Planning and design
The planning and design phase consisted of a pre-feasibility study after which the planing phase stated, taking into account the process of Environmental Impact Assessment (EIA), which emphasized on safety, recreation and knowledge development for the different scenarios.
The Province of South Holland led the exploration phase of the Sand Motor. In a pre-feasibility study (Bruens et al, 2007) different shapes and locations of a Sand Motor were proposed and investigated. Consultant Royal Haskoning was hired to guide the process towards an ambition agreement between the main actors and to design a project development process. In April 2008 the ambition agreement was signed and the planning phase started.
The planning phase included the Environmental Impact Assessment (EIA) process. A strategic impact assessment (Grontmij, 2008) and an Environmental Impact Assessment (DHV, 2009) were carried out. In preparation, several alternative designs of a Sand Motor were studied and several scenarios for sustainable long-term nourishment strategies evaluated (Mulder et al., 2010). The EIA procedure was meant to identify the most feasible and environmentally friendly alternatives of nourishment-based coastal management.
Four alternatives were considered, each with a construction volume of 20 million m3 of sand:
- the original nourishment regime (4 to 5 year frequency) with larger amounts of sand,
- a large foreshore nourishment,
- a detached island 1 km off the coast, and
- a peninsula (different locations and shape) attached to the coast.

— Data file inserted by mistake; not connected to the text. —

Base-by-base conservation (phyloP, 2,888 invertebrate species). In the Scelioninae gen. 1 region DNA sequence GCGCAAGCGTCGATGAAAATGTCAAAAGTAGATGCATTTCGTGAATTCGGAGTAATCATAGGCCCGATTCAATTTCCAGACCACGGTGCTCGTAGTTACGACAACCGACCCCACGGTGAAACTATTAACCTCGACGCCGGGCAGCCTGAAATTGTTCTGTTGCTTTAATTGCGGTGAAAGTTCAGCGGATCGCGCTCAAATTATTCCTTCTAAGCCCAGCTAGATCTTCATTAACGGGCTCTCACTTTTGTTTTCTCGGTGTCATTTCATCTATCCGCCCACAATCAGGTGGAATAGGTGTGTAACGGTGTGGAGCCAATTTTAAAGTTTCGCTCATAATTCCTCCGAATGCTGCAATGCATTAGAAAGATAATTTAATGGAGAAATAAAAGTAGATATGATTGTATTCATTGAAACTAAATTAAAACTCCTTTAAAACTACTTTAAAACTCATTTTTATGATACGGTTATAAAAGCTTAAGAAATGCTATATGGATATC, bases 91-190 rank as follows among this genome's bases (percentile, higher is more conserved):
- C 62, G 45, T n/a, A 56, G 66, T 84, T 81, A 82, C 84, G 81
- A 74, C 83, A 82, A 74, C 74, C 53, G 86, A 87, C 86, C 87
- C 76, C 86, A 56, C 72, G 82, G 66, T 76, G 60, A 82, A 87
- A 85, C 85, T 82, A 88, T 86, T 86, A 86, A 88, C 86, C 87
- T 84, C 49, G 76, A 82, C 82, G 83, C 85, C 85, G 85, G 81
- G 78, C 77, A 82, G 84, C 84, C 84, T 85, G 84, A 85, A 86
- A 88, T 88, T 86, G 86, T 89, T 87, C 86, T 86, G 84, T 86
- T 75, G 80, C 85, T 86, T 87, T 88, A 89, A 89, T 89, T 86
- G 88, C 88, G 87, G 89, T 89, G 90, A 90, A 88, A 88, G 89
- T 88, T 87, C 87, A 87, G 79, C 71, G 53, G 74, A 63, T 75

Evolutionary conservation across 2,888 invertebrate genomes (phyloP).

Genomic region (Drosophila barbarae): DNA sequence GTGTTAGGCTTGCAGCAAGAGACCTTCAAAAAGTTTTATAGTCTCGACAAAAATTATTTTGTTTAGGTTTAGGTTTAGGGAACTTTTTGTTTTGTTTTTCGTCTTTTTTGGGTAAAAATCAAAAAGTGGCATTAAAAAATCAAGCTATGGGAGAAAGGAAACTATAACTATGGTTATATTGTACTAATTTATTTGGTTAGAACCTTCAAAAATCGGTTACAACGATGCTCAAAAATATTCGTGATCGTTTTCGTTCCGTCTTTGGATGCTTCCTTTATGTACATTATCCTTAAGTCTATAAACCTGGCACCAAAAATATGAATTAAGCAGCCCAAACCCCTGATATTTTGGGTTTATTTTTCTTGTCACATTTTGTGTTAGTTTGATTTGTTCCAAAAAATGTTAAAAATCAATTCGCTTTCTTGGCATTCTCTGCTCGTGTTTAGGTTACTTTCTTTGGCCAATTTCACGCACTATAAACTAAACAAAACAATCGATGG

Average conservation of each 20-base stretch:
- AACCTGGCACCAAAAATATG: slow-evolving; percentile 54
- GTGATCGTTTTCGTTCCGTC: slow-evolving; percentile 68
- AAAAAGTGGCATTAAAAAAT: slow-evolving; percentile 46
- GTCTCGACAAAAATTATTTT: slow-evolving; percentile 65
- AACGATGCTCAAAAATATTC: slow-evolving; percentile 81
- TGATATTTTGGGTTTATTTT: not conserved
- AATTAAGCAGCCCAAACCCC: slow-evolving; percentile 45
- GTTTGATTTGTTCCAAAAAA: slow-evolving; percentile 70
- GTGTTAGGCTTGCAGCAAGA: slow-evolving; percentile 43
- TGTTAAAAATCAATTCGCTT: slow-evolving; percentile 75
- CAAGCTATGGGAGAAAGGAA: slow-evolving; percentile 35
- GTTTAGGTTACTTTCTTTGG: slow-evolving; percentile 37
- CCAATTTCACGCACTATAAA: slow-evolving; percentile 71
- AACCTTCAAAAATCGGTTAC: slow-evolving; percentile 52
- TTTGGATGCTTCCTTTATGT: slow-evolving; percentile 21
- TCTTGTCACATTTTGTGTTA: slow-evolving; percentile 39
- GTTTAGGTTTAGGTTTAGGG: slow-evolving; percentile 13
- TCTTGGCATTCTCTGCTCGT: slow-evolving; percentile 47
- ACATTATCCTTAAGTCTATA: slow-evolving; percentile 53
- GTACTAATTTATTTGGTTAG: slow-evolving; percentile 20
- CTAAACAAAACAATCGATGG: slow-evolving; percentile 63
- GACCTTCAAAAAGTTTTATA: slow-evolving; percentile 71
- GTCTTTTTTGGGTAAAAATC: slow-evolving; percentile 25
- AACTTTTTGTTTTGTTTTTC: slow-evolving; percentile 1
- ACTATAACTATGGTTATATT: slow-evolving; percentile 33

The design challenge was to locate and design a cost-effective mega nourishment that would serve coastal management and long-term coastal protection and offer opportunities to nature and recreation without having negative impacts on existing nature areas and recreation. Morphological and ecological processes were studied in order to assess the costs and the impacts of these alternatives.
The peninsula had the best scores in the EIA as far as aspects such as safety, recreation and knowledge development were concerned. The shape of a shore-attached hook gives more variation than an island or a foreshore nourishment, as a sheltered zone is created between the hook and the beach which is likely to develop into a temporary lagoon.
Several locations were considered for the peninsula. Given the nature of the pilot, the dynamic character of the Sand Motor and the existing functions and infrastructures, the Solleveld reach (between Kijkduin and Ter Heijde) was selected.
At this location the Sand Motor would have a limited (direct) effect on areas with extensive recreational functions, whereas the area is still accessible for recreation and is “central enough” to supply sediment to most of the Delfland Coast.
The Sand Motor is a pilot project. It is the first mega-nourishment of this size and form, with an anticipated functional lifespan of more than 20 years. So far the coast was maintained with periodic nourishment parallel to the coast or on the beach, the peninsula-shape is a novelty. The largest periodic nourishments are in the order of 5 to 7 million m3, with a functional lifespan of 5 to at the most 10 years.